The greatest of pauses. It occurred to me late that “chance” also can mean opportunity.
This post is the ninth of my entries into 2016’s rendition of the 12 Days of Anime aniblogger project. For more about the project, read appropriant’s introductory post. For a spreadsheet containing the work of all the bloggers participating, go here. For my previous 12 Days posts, go here.
The second Mardock Scramble film is a weird movie. Fairly evenly bisected into a smattering of scenes set in a florid scientific paradise with a talking dolphin and long sequences of various casino games, the whole affair is conducted with relative (I said relative, mind you!) restraint. Thanks to this treatment of Rune Balot’s wanderings between these two different but similarly surreal experience, the whole film feels like the interlude it is, except for that in this case the interlude is not merely a moment for the audience to catch their breath—it’s a pause in Rune’s life, a pivot between the life of death and despair she’s departing from into a life of hope.
As happy as that sounds, the world of Mardock Scramble isn’t so gentle as to allow Rune to drop softly into a new life and fall asleep without another worry. I don’t believe in fate, but I like shows that engage with the concept—and Mardock Scramble‘s dirty take on the theme, although couched in the concept of “chance,” is no exception.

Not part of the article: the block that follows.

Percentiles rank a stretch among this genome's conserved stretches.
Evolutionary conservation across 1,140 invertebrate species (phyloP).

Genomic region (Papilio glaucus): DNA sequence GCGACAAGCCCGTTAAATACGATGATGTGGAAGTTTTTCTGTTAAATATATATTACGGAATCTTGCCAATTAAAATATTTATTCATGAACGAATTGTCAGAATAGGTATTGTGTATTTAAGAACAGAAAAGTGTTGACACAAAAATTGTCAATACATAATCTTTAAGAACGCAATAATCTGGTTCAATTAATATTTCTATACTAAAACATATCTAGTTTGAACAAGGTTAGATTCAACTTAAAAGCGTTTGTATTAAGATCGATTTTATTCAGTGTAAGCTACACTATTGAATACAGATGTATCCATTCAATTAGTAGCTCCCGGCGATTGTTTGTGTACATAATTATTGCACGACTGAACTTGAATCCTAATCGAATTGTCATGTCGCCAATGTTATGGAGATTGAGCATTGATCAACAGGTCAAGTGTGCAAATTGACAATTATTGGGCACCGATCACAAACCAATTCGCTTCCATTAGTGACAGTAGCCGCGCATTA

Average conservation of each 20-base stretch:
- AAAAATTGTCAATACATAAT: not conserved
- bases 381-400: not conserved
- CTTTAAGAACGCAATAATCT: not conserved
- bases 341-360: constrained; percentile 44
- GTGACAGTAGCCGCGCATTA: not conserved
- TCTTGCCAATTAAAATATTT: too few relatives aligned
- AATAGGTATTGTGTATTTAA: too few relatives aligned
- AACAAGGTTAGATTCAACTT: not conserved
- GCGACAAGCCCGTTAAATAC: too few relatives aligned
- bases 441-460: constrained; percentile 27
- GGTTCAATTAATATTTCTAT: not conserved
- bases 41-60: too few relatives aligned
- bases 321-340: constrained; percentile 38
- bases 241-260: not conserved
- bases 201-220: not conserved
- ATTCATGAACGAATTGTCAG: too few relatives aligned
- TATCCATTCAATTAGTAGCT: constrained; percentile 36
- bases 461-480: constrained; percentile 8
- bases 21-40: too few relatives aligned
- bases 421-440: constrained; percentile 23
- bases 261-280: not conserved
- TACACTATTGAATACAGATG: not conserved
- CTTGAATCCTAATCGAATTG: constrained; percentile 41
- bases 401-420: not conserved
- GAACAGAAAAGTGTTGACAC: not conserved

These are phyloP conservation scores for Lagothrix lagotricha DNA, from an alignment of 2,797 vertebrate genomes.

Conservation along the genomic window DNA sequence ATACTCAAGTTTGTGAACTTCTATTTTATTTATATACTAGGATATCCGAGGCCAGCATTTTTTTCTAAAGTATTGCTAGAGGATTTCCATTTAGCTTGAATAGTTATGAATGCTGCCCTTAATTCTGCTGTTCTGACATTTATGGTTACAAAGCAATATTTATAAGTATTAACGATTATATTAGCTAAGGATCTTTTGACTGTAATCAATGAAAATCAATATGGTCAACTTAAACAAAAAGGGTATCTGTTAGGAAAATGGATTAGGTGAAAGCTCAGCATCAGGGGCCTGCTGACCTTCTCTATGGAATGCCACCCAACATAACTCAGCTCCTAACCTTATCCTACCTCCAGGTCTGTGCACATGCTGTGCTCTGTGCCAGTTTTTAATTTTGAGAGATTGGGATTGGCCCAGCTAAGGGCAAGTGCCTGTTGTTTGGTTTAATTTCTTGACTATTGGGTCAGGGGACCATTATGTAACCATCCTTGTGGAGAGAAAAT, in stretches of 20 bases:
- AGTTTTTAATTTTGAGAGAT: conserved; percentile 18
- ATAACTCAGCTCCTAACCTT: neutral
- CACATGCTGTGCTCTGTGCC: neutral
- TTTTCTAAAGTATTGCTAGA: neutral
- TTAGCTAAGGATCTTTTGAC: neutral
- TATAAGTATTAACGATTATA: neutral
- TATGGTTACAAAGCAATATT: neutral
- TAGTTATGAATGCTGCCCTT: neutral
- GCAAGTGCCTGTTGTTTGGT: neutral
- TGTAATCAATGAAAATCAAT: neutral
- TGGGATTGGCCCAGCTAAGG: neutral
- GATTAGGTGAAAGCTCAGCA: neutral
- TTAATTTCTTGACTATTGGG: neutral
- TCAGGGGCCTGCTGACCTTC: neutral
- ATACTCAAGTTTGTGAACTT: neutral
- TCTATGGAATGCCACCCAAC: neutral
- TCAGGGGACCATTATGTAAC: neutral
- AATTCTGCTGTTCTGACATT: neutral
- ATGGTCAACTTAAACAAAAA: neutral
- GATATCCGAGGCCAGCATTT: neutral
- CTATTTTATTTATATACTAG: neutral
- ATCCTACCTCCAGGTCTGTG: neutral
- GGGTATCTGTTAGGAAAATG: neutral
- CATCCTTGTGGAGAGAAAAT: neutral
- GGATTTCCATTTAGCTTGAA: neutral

The Second Combustion spends a lot of time directly musing on this idea, what Rune’s quest for justice taking her in the jaws of a casino—a land of theoretical chance, although the supposed randomness of it is, as we all know, an illusion. As the saying goes, “the house always wins.” As a microcosm of the world, the casino is reasonably representative: a idealized place where even the poorest man can become a millionaire. Yet, as the films point out quite explicitly through the personas of the casino employees like Bell Wing (something that’s continued in the third movie), the deck is stacked against those without preexisting power. Rune, certainly, is one of the powerless.
This second film is sublime because, through the lens of chance, the pivot in Rune’s life is exposed, like a coin flip suspended, like the moment before the die settles. It is a moment normally so brief, the instant of decision, that we normally cannot see it. But, for Rune Balot, chance itself freezes for her to grip it for herself. The aimless conversation of Paradise gives way to her successful discovery of Shell’s memories. The calmness of the repeated spinnings of the roulette ball rolls idly on as it settles according to her will. Chance is no longer an existential whim. It becomes something that can be held on to, a fantastic as the idea may be.
Of everything that occurs in The Second Combustion, I like best the way it’s all delivered. There’s an almost dreamy sensibility to it all, something that makes sense in Paradise but continues to engrossing effect once Rune enters the casino. It’s as if the otherwordly suspension of being lifted out the grime of the first film found in the absurd science of Paradise continues to cling to her, the drifting from one side of the coin of life to the other elongated until it the moment breaks with the film’s conclusion and the beginning of Rune’s final battles. To extend such a small thing as the finger snap shift of fate into an ethereal breath… I found it stunning.